Recognise the flavours of coffee when cupping at home

How to recognize the flavors of coffee like a pro

Learning to perceive coffee flavors means drinking coffee of different varieties and countries of origin. The range of coffee flavours is truly diverse and it would be a shame to deprive yourself of these experiences. Not sure how to choose coffees in interesting combinations?

With our coffees, we know virtually every bean, so you can leave the selection to us. And if you want to feel really professional at the tasting, we'll equip you with everything you need for cupping.

Coffee flavour triangle test

At cupping competitions, coffee professionals undergo the so-called "triangle test". The challenge of the competition is to taste a set of eight stations with three cups of coffee in each station as quickly as possible. In doing so, they determine the taste differences of each trio of coffees to determine which of the three cups contains a different coffee (two contain the same sample of coffee).

You can try a similar test yourself. Prepare the coffees using one of the alternative coffee brewing methods, such as the popular French Press.

Flavouring coffee as a way of learning the differences in taste

For more distinctive flavor notes stirred in your cup, take the help ofcoffee syrups and one helper. Ask a friend to flavour a sample of coffee with syrup. It will then be up to you to recognize the flavored coffee and identify the flavor used.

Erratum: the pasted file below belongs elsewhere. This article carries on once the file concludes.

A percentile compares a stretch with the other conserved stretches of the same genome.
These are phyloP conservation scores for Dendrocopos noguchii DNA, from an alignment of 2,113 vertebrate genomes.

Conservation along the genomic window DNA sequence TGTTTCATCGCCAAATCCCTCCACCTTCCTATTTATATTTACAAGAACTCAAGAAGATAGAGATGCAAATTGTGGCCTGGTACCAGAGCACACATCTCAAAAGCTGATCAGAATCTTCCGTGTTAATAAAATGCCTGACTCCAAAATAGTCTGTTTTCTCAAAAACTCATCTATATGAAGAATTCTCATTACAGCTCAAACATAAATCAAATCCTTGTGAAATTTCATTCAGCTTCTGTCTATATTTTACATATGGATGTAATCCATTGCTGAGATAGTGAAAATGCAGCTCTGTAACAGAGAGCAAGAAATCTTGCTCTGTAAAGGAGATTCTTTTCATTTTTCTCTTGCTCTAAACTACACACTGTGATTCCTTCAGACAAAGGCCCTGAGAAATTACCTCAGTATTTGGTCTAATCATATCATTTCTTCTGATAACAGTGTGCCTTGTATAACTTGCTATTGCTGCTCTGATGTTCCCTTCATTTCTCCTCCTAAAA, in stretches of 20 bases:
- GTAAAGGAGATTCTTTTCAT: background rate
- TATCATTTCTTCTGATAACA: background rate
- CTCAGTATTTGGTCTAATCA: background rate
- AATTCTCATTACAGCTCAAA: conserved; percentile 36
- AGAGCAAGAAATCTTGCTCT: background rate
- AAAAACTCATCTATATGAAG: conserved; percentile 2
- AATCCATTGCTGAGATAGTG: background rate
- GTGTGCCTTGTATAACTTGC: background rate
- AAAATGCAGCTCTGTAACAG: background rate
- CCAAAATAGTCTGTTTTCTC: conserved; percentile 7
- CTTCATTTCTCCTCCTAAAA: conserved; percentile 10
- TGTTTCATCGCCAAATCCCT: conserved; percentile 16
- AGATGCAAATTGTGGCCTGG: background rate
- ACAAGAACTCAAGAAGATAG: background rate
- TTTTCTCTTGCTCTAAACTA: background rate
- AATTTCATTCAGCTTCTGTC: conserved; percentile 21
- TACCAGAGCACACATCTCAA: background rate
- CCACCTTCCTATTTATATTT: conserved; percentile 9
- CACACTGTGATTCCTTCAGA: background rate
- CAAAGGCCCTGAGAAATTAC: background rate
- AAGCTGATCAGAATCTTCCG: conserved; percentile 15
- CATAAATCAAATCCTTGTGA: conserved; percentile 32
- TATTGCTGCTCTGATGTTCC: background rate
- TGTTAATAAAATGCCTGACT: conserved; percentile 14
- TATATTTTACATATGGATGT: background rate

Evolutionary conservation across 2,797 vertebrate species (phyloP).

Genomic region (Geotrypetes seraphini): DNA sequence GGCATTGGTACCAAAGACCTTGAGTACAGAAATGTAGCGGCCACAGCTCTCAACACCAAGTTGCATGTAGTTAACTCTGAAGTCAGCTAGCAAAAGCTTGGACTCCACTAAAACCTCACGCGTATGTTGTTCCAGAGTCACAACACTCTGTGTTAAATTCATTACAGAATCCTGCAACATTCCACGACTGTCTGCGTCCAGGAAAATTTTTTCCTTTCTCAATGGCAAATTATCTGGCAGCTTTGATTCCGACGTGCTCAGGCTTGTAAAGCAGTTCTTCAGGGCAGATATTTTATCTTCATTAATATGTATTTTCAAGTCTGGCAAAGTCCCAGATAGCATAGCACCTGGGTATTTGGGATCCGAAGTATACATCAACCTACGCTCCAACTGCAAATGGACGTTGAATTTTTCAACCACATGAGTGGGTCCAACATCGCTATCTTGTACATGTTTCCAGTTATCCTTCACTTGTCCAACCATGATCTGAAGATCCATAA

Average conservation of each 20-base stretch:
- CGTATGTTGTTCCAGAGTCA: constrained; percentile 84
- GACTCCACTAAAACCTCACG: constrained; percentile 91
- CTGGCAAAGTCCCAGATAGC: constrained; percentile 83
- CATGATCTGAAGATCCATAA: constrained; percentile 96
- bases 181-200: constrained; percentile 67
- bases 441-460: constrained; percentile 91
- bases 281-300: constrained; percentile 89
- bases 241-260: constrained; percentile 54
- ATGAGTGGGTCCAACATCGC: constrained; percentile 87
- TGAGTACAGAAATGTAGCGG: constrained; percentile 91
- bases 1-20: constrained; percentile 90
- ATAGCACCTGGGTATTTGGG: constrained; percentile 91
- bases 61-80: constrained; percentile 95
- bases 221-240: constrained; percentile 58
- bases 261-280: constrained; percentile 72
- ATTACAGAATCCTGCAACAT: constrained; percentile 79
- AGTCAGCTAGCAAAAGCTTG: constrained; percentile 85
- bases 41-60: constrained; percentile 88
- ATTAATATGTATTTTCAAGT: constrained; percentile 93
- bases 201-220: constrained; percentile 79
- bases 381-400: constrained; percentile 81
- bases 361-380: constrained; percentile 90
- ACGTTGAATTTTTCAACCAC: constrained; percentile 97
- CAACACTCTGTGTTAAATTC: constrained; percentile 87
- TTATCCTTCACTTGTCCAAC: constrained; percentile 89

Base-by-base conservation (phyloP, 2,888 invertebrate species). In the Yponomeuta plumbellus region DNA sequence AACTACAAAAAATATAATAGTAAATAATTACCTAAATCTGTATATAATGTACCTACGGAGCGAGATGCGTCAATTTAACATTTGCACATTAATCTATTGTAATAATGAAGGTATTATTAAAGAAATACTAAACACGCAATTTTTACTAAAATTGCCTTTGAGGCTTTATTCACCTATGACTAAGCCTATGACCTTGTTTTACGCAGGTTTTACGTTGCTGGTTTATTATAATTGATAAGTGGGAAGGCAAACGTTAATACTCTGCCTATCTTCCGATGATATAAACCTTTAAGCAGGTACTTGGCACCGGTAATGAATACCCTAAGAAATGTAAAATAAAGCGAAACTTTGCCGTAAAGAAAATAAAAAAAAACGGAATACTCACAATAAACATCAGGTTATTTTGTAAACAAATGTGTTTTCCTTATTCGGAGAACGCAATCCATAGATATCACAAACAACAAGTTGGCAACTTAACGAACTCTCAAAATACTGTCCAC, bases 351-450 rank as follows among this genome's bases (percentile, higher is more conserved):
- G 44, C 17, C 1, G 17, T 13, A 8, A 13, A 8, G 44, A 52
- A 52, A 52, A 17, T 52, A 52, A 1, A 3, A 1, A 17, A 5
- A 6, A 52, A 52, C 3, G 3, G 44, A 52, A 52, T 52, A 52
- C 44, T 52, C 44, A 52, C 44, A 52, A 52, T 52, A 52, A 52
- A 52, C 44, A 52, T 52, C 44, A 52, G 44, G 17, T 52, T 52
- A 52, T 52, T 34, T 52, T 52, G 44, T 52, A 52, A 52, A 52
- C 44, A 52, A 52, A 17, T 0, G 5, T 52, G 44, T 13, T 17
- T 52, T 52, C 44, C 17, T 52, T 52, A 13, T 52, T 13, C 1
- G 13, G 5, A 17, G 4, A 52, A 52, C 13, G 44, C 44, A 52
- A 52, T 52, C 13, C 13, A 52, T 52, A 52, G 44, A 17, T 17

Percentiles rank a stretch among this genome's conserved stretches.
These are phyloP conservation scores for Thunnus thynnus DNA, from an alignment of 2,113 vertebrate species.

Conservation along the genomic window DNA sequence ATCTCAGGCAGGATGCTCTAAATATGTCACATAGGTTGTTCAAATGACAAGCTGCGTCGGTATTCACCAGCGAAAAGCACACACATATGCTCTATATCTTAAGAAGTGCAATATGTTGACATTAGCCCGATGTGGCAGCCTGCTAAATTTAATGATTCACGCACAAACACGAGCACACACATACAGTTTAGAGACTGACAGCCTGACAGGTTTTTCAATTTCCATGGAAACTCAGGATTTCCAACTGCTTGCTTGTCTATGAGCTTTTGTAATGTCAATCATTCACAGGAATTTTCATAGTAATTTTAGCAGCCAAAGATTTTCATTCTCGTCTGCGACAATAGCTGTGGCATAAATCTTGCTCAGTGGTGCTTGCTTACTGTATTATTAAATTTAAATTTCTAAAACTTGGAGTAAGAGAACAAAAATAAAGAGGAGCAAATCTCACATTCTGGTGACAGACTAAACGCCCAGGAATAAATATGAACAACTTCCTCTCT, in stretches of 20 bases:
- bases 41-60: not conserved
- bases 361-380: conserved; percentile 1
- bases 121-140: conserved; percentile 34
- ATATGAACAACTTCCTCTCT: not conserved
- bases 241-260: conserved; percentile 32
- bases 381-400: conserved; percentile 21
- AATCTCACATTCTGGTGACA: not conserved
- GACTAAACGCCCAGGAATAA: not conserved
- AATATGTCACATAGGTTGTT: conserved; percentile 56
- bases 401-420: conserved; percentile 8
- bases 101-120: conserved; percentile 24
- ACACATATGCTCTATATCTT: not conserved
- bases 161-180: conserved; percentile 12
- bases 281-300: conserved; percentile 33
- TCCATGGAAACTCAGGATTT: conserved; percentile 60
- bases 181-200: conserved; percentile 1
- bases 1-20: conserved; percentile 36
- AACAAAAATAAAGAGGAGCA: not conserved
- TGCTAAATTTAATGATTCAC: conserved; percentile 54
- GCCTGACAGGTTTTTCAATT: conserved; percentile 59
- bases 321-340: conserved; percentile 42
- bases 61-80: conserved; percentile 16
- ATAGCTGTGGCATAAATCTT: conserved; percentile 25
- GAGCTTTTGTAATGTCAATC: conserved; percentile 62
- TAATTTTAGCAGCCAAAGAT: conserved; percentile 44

This exercise will guide you through the sweet, fruity or nutty flavours in coffee in particular. But how do you identify the different types of acidity or sourness so natural to coffee? You can do the same. You don't use syrups but a drop of food acid and 5 cups of water.

Add 0.2g of malic acid to one cup, 0.2g of tartaric acid to the next, the 3rd cup should have 0.2g of phosphoric acidaccording to Régine Guion-Firmin's (sensory trainer)instructions, enrich the penultimate cup with 0.2g of lactic acid and leave one cup as a reference sample without acidity. Blind taste and try to assign acidities correctly.

And why is taste testing important for coffee tasting?

The specific description of the flavours acts as a reference factor. In essence, it is a "tongue calibration". Instead of rating "I like the coffee", you will be able to accurately say that it has a pleasant chocolate taste. You'll impress the company as a coffee connoisseur and know what you like and don't like when ordering coffee.

Once you're able to find the differences in flavours, get down to the business of accurately describing flavours. This is where the coffee flavour circle will help you. When using it, work from the centre outwards. Identify the direction the flavours are going: acidity, sweetness,... Then work outside the circle and try to define the perceived sweetness.

Tasting Tips & Tricks

When tasting large quantities of coffee, for example at a public cupping, you may not like the amount of caffeine you take into your body with the coffee. A perfectly common technique is to spit out a sample of coffee, after sipping and rolling it around in your mouth. You'll get to know the flavors and avoid "caffeination". And if you need a so-called palate cleanser, I recommend a piece of bread, milk, water or soda, or a cucumber.

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